When Does Hunting Season Start in Virginia?

By Teo Spengler

Hunting for hunting season regulations in Virginia

When Does Hunting Season Start in Virginia?

Hunters have to be well organized in Virginia, since the state sets not one hunting season, but dozens. The seasons in which you can hunt game are different for each species, and, even within a species, there are different periods to hunt with different weapons and different times in different regions. Here are some frequently asked questions about hunting in Virginia.

Q: What big game can you hunt in Virginia?

A: In Virginia, you can hunt several types of big game. The most popular are white-tailed deer and bear.

Q: What small game can you hunt in Virginia?

A: Small game you are allowed to hunt in Virginia includes wild turkey, migratory birds, rabbit, crows, squirrel, woodcock, quail and doves. Each has its own regulations that merit careful study.

Q: What game is protected and off-limits for hunting?

A: You are not allowed to hunt big game species or small game species that are not on the list of game that can be hunted. Some game that is hunted in one county may be off-limits in another, so check before you go.

Q: What is the hunting season for deer?

A: The legal times for hunting deer in Virginia are quite complex, and you'll need to consult the regulations and study them carefully. The state sets different hunting seasons for taking deer by archery weapons and taking deer with muzzleloaders. Archery season is divided into early (October 7 through November 17) and late seasons (different times in December through April). The time period differs in different counties and regions around the state. The seasons differ as well for deer with and without antlers. In some urban areas, you can hunt deer from early September through early October and early January through March. The exact dates for all seasons are set annually, so check early and often.

Muzzleloading firearms are those loaded from the muzzle of the gun. They can also be used to hunt deer in Virginia as long as they fire only a single bullet at a time. Like archery season, muzzleloader deer season is divided into early (November) and late (December through early January) with different periods in different areas.

Q: What is the hunting season for bear?

A: You can hunt bear in Virginia by archery or firearms, and the seasons differ around the state. Generally, archery season runs from early October through mid-November. Muzzleloader season generally is in mid-November. However, in some areas around the state you can hunt bear with firearms at different times between October and January, depending on the location and the type of firearm.

Q: What about wild turkey?

A: There is both a spring season and a fall season for hunting wild turkey, with different timing in different areas. Different seasons also apply depending on whether you are using archery or firearms to hunt the birds. Spring season runs for a specified period in April and May, while fall season can run for different dates in October to January.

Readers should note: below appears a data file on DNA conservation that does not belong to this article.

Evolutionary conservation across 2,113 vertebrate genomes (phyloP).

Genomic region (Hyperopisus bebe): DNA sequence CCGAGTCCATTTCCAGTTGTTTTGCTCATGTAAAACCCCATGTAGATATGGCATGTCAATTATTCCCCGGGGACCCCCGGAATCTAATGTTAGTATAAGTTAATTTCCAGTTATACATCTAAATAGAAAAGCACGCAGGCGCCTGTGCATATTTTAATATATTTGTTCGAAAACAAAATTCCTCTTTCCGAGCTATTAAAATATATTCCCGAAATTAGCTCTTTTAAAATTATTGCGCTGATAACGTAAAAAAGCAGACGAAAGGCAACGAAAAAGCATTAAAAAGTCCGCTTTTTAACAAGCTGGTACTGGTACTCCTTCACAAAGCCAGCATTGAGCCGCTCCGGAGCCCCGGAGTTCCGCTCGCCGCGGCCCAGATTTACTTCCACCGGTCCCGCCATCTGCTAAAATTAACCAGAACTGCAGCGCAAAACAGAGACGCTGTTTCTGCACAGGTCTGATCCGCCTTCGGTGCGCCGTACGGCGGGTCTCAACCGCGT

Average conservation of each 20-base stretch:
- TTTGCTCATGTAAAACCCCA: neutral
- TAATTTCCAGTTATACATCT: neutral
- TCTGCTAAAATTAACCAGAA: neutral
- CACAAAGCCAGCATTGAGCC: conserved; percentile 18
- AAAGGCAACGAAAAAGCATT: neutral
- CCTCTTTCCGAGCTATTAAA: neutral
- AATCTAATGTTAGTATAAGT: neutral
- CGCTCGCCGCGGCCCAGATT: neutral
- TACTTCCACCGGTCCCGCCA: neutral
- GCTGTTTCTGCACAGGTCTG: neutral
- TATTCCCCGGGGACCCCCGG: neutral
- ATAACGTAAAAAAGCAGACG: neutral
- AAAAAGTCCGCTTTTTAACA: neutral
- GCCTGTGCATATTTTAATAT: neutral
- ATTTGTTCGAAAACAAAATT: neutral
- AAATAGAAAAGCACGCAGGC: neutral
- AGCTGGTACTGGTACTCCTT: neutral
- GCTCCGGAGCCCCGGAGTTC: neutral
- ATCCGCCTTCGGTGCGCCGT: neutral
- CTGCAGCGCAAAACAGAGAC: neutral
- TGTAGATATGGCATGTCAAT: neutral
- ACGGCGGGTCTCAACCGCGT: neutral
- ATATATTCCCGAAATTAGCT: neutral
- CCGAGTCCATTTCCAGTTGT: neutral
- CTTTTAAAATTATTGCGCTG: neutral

Q: What kind of license do you need to hunt in Virginia?

A: To hunt game in Virginia, residents and nonresidents must obtain the appropriate licenses unless they are exempt. Purchase either a resident or nonresident license. To hunt deer or turkey, you'll also need a deer/turkey license. For bear, you need a bear license. To hunt with a bow, you need an archery license. To hunt with a firearm or muzzleloader, you also need the appropriate license.

You qualify as a resident if you have lived in the state for six months, have established Virginia as a domicile for two months, are Virginia voters, military personnel stationed in Virginia, landowners or students. Licenses to purchase depend on the type of game you are hunting, but you'll need a basic hunting license, a bear license, a deer/turkey license, as well as an archery license or a muzzleloader license.

Those who are exempt include landowners and their families hunting on their own land, and tenants on their rented land. All Virginia residents over 65 years old or under 12 years old are also exempt. Being exempt means that you do not have to obtain a basic hunting license or a bear license, deer/turkey license, archery license or muzzleloading license. However, seasons and game limits still apply.

About the Author

Teo Spengler earned a J.D. from U.C. Berkeley's Boalt Hall. As an Assistant Attorney General in Juneau, she practiced before the Alaska Supreme Court and the U.S. Supreme Court before opening a plaintiff's personal injury practice in San Francisco. She holds both an M.A. and an M.F.A in creative writing and enjoys writing legal blogs and articles. Spengler splits her time between French Basque Country and California.